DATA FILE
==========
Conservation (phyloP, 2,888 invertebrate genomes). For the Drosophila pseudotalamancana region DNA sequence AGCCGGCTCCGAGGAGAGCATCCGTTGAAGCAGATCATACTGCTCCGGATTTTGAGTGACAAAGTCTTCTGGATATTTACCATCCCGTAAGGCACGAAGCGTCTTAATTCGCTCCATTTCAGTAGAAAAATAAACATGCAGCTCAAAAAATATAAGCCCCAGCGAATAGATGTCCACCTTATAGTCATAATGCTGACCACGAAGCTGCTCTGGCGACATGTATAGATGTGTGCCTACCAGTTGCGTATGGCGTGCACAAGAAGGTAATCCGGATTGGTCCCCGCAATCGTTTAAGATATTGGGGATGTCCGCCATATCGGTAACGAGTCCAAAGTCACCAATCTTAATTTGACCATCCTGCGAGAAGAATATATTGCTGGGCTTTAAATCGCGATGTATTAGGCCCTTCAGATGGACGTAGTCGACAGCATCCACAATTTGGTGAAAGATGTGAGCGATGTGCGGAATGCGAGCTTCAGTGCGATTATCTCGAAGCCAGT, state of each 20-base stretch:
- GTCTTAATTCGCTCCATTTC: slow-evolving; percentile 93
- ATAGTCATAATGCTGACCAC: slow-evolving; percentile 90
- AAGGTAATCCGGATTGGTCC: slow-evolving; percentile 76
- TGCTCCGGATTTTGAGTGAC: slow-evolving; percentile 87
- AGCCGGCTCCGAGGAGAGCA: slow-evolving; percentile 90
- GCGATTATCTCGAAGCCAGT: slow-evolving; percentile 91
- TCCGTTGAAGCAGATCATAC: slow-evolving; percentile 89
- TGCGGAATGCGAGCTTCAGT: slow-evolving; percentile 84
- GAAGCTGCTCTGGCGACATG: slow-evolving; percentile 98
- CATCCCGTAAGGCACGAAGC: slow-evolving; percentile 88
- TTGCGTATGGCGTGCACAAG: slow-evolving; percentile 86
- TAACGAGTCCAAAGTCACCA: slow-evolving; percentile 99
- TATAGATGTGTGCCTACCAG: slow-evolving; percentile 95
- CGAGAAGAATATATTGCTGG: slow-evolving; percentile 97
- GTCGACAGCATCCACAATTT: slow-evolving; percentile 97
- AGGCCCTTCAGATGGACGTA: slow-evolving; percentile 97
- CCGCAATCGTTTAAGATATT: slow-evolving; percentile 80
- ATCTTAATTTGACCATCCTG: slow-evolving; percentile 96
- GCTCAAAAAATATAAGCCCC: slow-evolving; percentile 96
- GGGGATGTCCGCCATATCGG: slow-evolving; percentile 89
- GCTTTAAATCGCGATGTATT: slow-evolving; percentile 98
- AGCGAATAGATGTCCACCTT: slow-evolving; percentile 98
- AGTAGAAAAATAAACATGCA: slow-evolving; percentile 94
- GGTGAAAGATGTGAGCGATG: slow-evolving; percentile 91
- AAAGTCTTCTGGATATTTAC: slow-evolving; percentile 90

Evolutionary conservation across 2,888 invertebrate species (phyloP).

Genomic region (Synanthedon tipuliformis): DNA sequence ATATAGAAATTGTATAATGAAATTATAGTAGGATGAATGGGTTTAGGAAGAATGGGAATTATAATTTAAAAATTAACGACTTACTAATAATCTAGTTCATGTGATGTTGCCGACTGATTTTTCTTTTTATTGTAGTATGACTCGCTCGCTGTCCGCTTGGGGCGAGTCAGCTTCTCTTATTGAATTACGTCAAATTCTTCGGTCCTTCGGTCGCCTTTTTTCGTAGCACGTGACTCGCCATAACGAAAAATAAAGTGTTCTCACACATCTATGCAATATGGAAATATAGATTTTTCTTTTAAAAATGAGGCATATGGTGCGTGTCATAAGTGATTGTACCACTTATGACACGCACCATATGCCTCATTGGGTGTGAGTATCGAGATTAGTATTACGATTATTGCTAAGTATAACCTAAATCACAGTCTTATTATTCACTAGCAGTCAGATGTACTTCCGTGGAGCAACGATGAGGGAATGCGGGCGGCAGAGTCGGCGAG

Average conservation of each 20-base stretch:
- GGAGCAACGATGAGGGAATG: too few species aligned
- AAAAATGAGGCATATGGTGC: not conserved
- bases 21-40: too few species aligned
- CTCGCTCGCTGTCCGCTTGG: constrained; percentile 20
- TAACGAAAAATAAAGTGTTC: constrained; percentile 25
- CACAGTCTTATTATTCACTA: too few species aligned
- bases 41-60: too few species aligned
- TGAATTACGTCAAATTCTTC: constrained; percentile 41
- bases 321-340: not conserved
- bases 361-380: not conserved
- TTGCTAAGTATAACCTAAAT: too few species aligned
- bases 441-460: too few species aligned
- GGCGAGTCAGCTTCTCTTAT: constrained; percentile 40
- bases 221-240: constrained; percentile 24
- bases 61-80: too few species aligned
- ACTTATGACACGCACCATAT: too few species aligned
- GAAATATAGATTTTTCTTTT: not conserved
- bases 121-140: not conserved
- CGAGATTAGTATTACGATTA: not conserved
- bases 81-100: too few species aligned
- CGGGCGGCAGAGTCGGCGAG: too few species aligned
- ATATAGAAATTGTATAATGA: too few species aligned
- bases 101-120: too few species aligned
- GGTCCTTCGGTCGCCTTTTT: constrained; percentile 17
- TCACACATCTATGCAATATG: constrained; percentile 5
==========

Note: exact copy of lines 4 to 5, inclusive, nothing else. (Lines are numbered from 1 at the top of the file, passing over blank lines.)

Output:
- AAGGTAATCCGGATTGGTCC: slow-evolving; percentile 76
- TGCTCCGGATTTTGAGTGAC: slow-evolving; percentile 87